You encounter a setback or a loss. Someone, a well-meaning someone, tells you to “just get over it.” How can you? The quick answer is you don’t. (Well, I don’t.) What we do instead is move through the change model.
Let me unpack that well-meaning, albeit wrong, sentence.
“Just” is not a useful word to describe any emotion.
How many times have you heard, “I just want to thank you?” I have, too many times. If I’m in teacher/coach/consultant mode, I ask, “Okay, please do. You don’t have to use the “just” word.”
If I’m not in that mode, I thank the person. (That’s because the context is wrong for me to offer feedback.)
“Just” minimizes your experience and emotions. “Just” says, “Don’t pay attention to the rest of what I say. I don’t really mean it.” Except, people do mean it. Especially the thank you part. We don’t realize how the word “just” minimizes our receipt of that experience.
It’s even worse when someone says, “Just get over it.” What they might mean is, “I’ve gone through the change model and I have my transforming idea. You should use that transforming idea.”
That transforming idea works for that person. It might even work for you or me, once we are ready for it. It might take us a while to get to the point where we can see a transforming idea.
Instead of “getting over it,” maybe we need to find our next steps.
Here are some questions I’ve found useful when I want to find the next step.
- Am I ready to look ahead to something else? I might not be ready yet.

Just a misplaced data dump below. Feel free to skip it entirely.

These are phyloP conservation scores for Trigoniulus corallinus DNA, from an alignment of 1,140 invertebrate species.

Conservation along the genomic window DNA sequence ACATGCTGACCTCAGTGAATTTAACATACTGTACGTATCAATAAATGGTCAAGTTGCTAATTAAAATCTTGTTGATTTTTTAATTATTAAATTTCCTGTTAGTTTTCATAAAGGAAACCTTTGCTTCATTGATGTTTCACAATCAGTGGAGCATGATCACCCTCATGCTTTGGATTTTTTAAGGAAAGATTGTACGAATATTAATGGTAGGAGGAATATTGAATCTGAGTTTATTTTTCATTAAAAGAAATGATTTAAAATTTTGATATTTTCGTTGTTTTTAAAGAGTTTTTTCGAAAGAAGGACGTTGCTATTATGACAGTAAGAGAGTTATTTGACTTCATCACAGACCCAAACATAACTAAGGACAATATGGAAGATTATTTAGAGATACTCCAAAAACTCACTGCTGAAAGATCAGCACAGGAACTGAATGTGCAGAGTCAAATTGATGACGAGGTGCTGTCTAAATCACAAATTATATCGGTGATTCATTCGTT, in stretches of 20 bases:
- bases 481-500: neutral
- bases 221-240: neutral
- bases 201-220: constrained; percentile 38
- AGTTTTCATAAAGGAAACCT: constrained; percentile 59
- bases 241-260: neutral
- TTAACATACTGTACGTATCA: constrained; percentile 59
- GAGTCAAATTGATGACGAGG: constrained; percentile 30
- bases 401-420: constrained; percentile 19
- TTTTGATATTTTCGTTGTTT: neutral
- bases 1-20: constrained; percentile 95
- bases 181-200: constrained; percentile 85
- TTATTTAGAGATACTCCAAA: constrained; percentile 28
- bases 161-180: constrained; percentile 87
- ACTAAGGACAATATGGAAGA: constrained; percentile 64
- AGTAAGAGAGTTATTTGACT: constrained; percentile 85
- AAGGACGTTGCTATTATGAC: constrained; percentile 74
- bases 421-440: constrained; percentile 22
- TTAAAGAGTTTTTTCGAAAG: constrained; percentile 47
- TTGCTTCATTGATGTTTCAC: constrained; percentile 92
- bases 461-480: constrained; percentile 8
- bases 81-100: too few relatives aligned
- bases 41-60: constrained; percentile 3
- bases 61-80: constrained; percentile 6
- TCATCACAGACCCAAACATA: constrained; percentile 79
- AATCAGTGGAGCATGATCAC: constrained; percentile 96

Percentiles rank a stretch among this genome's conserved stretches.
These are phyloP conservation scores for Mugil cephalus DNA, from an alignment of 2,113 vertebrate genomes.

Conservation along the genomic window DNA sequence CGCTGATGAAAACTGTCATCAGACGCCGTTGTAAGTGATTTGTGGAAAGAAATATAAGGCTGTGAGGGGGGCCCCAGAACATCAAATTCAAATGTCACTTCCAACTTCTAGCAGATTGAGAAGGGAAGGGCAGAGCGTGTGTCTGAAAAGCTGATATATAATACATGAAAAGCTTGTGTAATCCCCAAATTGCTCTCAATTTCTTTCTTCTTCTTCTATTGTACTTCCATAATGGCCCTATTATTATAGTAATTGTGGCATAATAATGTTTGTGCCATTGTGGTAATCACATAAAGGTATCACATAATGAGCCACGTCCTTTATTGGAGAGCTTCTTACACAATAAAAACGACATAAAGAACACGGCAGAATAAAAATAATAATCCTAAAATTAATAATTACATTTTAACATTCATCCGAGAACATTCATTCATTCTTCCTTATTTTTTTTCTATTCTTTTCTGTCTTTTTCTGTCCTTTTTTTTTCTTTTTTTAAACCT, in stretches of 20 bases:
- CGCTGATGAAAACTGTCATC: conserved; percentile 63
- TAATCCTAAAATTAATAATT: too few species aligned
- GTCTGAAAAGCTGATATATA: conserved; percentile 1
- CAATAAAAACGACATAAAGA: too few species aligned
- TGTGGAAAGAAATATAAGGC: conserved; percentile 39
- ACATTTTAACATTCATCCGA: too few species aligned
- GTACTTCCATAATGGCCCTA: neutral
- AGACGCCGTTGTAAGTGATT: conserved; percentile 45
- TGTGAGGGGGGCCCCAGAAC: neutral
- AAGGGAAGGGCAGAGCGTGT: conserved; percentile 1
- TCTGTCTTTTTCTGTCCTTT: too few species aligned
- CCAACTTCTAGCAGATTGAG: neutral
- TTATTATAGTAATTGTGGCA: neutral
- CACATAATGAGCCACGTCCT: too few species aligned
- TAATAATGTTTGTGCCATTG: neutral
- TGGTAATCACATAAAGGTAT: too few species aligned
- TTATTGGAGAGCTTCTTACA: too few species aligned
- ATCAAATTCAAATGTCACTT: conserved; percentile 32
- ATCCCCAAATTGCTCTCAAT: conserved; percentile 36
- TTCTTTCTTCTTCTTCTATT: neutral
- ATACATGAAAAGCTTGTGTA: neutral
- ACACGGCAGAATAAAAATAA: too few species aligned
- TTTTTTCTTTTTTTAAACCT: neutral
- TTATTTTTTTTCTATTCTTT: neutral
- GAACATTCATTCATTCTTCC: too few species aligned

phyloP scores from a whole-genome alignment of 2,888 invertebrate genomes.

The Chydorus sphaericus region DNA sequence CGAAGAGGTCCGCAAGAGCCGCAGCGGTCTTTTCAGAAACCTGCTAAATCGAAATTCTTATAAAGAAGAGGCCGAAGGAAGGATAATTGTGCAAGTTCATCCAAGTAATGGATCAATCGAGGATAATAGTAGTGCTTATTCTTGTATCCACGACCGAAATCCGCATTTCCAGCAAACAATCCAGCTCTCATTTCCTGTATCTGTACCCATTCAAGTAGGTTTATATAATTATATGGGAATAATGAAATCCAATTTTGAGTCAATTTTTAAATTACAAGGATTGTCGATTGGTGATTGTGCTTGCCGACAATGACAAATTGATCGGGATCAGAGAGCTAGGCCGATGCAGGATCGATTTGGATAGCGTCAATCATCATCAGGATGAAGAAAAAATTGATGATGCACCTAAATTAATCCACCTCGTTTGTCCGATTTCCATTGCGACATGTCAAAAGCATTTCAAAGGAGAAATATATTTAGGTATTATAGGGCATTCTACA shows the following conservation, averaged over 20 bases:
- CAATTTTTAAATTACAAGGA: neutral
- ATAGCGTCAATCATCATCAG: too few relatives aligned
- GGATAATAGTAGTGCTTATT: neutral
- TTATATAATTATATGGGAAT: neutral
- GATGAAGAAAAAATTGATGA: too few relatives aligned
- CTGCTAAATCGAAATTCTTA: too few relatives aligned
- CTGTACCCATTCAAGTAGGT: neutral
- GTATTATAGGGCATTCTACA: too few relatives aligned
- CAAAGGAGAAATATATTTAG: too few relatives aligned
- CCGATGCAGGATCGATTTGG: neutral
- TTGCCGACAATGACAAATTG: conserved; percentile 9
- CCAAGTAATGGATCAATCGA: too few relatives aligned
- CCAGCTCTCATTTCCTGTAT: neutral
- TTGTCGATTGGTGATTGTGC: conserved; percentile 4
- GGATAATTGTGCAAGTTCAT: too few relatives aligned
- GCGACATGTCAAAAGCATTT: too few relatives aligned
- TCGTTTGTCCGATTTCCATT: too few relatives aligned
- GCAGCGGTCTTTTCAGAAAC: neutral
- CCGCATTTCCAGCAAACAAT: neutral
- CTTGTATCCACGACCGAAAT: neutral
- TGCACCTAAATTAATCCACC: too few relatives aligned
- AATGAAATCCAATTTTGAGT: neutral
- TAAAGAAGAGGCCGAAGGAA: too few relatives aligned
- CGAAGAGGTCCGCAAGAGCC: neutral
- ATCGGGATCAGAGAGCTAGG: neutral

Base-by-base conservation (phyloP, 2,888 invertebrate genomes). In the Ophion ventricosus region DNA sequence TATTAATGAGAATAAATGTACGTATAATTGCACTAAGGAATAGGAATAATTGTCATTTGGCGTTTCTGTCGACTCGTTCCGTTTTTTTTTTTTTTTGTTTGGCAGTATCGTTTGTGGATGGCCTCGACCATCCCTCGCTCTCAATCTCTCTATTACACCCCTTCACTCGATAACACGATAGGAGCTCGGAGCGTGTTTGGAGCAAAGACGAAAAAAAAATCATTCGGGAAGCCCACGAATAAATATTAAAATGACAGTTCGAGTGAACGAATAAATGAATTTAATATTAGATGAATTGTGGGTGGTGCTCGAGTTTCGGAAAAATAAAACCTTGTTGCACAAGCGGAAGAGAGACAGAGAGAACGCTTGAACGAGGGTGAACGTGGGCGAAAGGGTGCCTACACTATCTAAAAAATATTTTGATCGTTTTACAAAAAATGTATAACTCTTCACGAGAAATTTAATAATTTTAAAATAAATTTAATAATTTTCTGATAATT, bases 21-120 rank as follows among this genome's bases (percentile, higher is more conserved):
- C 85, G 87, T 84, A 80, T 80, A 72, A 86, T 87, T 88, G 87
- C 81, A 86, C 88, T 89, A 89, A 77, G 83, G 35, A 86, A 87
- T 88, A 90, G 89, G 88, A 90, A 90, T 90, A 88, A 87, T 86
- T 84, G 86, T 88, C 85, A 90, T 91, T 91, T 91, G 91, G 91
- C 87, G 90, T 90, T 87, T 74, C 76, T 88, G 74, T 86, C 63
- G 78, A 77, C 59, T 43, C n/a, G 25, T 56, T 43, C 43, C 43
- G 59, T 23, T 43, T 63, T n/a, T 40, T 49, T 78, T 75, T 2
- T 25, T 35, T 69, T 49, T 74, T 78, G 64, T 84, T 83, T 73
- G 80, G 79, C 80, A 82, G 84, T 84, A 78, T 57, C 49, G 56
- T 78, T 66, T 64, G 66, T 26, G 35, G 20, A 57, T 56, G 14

- How can I create an idea that helps me look ahead to something, instead of being stuck in the loss?
- If I have no ideas, what would my future look like I can create some ideas?
That third question might seem a little strange. I have found imagining the future state helps me generate alternatives to achieve that state. I might not stick with those ideas once I start. I might transform those alternatives. However, the imagining helps me imagine something other than the loss state.
Every setback or loss is different. When I didn’t sell a book idea to a publisher, I decided to self-publish it. I moved through the change model fast. I “got over” the disappointment of being rejected.
I’m still moving through the change model for my vertigo. My transforming ideas appear to have a shelf life. I need to adapt to my changing reality often. “Just get over it” doesn’t work at all—for my feelings and for my actions.
Instead, I find it useful to acknowledge my current reality. (I sometimes miss clues, and that’s because I’m human.) Then, I can generate some ideas and apply the experimental and growth mindset to create new possibilities.
Every so often, I need to imagine a future state that accounts for the loss. I can’t go backward. I can only go forward. Unless you have a time machine, that’s true for you, too.
That is the question this week: How can you “just” get over it?